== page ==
In this blog, we’re not going to pull punches because we at Direct2Recovery believe in sharing the hard truth. So how long does it take to get over an addiction? A lifetime.
Unfortunately, addiction comes with a huge misconception. You don’t just “get over it.” You learn to live with your history of it by setting lifelong boundaries and finding coping skills that help prevent relapses.
It is possible to recover from addiction and live your life without drugs. We’re not saying any of this to scare you, or to say that you’ll never get better — you can. But it’s something that you will have to put intensive and long term effort toward.
Instead of thinking “how long does it take to get over an addiction,” instead ask “how can you manage your addiction.”
How Can You Manage Addiction?
The best way to manage something is to begin by understanding it. Addiction is a chronic, relapsing brain disease.
The CDC classifies chronic diseases as any condition that lasts one year or longer, requires ongoing medical attention and/or limits your daily activities.
Addiction follows all of those patterns — you have to continuously manage it and take steps to remain healthy every day. It’s not like acute diseases like the common cold or strep throat. There’s no “cure all” remedy for it and you don’t simply wake up feeling better the next day.
We want you to know that all of this is okay. It is manageable. Like any chronic illness, you just need a treatment plan that works for you. Something completely customized to your needs and your lifestyle.
Why Addiction is a Chronic Brain Disease
The human brain is wired to reward us when we do something pleasurable, like exercising, eating, spending time with loved ones, etc. It purposefully makes us feel good so those behaviors become habits. It’s basically the brain’s way of saying “this is good for you, keep it up!”
Drugs, such as opioids, trigger that same reward system. They trick your brain into making you feel good, which in turns makes you want to take more drugs. Unfortunately, the effect is more intense than with normal triggers.
Essentially, drugs prompt an explosive release of the “happy hormone” dopamine. Your brain then overreacts to the high level of hormones and shuts down the production altogether to normalize itself.
With more and more use, the brain becomes tolerant to higher levels of dopamine. Eventually, the regular amount of dopamine produced by eating or exercise won’t be enough for you to feel.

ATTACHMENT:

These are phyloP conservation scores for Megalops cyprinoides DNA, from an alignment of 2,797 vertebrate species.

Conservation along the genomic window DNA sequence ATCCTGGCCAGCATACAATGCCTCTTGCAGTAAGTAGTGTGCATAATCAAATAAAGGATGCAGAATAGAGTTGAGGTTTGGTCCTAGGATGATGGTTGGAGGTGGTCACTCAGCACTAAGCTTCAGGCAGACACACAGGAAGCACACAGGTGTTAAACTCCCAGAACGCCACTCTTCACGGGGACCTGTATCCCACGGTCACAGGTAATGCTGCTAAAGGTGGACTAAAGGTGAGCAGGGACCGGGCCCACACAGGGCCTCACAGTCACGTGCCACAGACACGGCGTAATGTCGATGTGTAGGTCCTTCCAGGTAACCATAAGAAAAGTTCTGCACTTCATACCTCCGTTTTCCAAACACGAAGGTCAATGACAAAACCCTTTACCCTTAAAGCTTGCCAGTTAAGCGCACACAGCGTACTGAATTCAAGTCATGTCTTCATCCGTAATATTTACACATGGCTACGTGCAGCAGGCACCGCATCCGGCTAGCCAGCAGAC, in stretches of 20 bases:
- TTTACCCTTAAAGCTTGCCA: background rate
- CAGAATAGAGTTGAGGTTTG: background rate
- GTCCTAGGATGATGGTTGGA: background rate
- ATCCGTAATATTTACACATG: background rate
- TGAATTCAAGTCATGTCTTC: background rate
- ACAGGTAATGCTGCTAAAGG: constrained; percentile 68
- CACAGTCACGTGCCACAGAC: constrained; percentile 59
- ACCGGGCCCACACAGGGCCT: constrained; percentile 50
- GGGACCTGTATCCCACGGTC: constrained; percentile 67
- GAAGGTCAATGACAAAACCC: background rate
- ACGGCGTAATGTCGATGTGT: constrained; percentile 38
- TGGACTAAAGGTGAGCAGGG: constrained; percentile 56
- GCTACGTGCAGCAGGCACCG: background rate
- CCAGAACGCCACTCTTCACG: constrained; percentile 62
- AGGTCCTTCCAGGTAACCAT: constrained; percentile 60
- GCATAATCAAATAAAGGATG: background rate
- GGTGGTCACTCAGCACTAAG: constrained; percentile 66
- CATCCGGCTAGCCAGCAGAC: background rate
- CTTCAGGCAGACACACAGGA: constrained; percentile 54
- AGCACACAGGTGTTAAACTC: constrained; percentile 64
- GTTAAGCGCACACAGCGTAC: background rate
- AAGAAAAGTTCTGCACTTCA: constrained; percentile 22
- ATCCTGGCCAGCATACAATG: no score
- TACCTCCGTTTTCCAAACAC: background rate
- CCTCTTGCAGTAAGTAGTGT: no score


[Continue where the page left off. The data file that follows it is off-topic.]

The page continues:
Think of it like drinking coffee. You’re trying it for the first time and decide to have a cup each day. The first few days are amazing and you get the energy boost you need. As time goes on, one cup starts waking you up a little less. That’s when you try 1.5 cups to feel awake. Then 2. Then 3.
This is how the cycle of addiction begins.
Addiction doesn’t force someone to use drugs to make them feel good. The user takes drugs to feel normal.
When there isn’t enough present in the system, withdrawal symptoms can appear. Withdrawal is a painful, whole-body experience that can make someone feel extremely depressed, irate, and physically ill. It’s not an experience people want to go through, which is why addiction is so hard to manage.
Thankfully, there are treatment options that can help manage your addiction and your withdrawal symptoms.
The right treatment is designed to help your brain break the reward cycle built by drugs while minimizing withdrawal symptoms.
The most current evidence-based studies recommend committing to medication assisted treatment (MAT) for at least 6 months. That correlates with true organic and measurable improvements in brain function found through on MRI imaging.
As a result, that is our current recommendation for any new patients entering treatment. At Direct2Recovery, we pair Suboxone and MAT together and create a customized treatment plan for all of our patients. We are an out-patient clinic that utilizes telemedicine and at-home drug screenings as well because your comfort is paramount.
You may also respond better to an in-patient facility that uses the same MAT model. We have a blog that may help point you in the right direction.
So, How Long Does it Take to ‘Get Over’ Addiction?
It can take 6 months or more to break the addiction’s hold over your brain’s reward cycle, but that doesn’t mean you’re “over it.”
You may not like the answer, but addiction requires constant vigilance. While the cravings do lessen over time, it will always be there in your memories. It means you’re going to need to be invested in avoiding triggers, handling tough situations by using your coping mechanisms, and be committed to growing as a person who doesn’t rely on drugs.
This doesn’t mean you’ve ruined your life. It doesn’t mean you’re going to be fighting every single day of your life. All it means is that you have a past that you need to learn from, just like every person on this planet. Addiction is controllable and it does not need to define who you are for the rest of your life.
Remember that it’s just like diabetes — people live with it everyday. Some days are harder than others; sometimes your blood sugar doesn’t want to regulate, while other days are easy. It’s always in the back of your mind, because it has to be, but that doesn’t mean it controls you.
You can take control of it and with commitment and hard work, you can overcome it. We believe in you.